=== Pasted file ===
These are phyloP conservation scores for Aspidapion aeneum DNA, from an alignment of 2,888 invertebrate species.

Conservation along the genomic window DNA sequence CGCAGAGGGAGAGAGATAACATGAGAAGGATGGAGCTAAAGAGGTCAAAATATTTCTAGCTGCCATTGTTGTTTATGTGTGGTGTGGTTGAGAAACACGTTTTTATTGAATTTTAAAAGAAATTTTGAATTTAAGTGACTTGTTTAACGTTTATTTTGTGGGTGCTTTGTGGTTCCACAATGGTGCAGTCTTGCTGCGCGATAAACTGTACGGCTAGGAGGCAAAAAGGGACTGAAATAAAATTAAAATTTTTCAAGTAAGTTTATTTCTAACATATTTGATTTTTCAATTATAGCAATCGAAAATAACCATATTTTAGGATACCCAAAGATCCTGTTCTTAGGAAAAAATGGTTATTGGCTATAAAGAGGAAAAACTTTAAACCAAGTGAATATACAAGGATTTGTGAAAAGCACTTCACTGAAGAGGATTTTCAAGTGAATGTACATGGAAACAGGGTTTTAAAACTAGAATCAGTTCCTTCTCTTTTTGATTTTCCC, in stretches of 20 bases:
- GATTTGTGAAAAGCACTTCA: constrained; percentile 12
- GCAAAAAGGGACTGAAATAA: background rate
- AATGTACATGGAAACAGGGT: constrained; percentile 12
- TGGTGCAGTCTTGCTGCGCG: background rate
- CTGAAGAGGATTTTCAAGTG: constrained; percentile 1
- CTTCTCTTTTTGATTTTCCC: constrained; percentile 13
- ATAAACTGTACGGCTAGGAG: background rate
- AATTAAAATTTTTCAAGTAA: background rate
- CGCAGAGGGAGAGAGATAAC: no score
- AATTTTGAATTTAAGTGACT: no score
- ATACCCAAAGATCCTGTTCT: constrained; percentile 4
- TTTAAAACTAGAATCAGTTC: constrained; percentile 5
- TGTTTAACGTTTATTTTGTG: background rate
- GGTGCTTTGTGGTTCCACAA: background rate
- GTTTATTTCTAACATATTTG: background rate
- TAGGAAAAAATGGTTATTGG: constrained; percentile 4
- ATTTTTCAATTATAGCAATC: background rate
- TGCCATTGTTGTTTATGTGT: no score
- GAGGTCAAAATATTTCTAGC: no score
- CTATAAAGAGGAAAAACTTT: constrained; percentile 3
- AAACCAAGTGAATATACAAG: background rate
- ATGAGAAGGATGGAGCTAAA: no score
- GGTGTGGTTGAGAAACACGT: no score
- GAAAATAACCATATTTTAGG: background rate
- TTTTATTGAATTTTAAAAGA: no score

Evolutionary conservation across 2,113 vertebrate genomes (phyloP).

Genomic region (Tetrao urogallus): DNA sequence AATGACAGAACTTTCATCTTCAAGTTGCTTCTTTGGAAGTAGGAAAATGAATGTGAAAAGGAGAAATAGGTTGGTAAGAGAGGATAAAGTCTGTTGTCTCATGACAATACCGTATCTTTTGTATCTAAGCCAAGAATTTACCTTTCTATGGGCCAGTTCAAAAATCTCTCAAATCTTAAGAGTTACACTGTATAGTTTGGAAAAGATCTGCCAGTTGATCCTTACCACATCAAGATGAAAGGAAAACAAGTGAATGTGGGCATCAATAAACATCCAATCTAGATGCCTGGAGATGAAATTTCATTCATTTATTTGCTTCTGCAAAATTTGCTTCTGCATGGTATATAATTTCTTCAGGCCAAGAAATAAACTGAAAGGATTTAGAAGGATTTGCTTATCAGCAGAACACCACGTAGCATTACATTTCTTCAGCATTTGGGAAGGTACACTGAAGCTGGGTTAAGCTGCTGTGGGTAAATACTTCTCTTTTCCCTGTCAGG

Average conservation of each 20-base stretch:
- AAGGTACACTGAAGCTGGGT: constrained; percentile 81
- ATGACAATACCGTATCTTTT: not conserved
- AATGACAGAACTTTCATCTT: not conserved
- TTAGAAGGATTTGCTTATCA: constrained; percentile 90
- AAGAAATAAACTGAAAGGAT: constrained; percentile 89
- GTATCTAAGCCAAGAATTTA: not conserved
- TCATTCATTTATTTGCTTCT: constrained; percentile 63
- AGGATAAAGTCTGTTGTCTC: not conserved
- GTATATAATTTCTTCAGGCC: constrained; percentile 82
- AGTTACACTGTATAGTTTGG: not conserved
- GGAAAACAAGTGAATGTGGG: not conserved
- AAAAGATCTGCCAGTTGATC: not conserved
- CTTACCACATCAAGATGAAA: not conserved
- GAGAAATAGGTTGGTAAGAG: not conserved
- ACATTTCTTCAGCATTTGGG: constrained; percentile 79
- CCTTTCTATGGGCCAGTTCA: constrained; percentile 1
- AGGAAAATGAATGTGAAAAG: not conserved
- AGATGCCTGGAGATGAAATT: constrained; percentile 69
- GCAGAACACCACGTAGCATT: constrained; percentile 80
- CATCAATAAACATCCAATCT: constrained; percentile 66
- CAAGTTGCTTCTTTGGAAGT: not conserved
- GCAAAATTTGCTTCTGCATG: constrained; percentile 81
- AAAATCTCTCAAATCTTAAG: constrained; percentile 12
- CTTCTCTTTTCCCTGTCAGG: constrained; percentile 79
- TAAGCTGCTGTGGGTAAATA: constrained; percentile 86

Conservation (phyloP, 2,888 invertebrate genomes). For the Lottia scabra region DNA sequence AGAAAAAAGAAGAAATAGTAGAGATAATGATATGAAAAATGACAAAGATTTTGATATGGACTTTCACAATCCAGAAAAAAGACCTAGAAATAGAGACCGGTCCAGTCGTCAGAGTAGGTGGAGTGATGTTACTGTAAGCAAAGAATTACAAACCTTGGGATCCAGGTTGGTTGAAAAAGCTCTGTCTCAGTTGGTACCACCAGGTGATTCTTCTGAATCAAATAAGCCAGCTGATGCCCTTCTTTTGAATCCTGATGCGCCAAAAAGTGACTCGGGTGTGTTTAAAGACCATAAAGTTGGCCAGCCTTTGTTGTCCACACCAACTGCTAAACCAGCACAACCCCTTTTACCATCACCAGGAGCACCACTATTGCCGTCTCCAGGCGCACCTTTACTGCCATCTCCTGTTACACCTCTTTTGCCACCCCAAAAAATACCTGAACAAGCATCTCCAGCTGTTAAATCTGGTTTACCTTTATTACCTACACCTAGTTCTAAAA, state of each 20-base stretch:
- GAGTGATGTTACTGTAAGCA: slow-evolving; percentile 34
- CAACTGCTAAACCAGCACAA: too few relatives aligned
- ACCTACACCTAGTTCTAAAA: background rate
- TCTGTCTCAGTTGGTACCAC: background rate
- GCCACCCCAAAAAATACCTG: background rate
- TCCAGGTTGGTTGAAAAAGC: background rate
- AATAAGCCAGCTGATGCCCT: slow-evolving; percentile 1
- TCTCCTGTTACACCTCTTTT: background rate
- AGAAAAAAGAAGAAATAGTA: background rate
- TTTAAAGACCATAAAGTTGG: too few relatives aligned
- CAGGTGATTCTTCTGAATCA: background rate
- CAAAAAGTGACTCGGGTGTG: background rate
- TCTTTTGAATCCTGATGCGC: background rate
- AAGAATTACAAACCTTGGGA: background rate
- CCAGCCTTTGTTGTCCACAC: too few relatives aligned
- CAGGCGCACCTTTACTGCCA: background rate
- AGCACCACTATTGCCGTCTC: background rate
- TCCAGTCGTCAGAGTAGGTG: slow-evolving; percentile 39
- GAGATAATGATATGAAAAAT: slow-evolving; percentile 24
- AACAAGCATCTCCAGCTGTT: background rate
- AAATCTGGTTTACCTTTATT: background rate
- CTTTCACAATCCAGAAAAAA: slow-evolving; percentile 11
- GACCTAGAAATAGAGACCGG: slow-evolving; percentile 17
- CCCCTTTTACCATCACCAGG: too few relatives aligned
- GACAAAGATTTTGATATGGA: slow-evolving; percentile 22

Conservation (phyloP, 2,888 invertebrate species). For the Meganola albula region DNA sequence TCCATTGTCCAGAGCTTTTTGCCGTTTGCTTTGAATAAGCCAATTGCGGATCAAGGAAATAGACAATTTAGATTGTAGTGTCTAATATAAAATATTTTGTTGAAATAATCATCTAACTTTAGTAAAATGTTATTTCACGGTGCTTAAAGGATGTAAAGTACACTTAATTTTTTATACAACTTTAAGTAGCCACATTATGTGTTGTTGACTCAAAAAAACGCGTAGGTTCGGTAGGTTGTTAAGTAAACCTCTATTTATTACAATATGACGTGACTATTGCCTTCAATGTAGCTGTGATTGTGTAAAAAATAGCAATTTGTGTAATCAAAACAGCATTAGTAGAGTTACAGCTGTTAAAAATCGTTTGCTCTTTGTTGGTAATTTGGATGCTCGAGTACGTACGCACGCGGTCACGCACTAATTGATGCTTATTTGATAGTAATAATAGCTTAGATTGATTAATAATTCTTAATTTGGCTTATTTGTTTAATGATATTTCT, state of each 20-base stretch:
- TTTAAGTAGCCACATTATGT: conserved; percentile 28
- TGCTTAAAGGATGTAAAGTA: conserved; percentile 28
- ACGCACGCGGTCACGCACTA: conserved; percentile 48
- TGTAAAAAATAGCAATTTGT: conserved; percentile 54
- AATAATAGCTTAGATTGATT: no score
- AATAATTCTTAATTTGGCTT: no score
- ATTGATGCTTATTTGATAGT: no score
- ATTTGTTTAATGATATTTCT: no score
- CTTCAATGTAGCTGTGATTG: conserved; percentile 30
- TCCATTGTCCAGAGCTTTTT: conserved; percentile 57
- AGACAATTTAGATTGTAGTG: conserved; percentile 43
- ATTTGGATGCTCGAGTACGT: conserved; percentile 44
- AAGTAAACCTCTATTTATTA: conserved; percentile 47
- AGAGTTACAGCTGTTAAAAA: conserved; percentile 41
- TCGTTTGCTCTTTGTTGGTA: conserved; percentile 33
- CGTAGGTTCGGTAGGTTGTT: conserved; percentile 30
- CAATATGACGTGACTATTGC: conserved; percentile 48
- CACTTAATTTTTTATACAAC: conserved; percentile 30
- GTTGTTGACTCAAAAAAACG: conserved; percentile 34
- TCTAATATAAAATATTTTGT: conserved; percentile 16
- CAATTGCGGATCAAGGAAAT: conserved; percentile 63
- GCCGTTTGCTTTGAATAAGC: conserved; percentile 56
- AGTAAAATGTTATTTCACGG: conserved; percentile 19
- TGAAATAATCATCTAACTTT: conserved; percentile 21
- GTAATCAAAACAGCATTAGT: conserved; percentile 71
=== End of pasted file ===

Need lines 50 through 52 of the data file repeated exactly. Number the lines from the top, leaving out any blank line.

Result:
- CATCAATAAACATCCAATCT: constrained; percentile 66
- CAAGTTGCTTCTTTGGAAGT: not conserved
- GCAAAATTTGCTTCTGCATG: constrained; percentile 81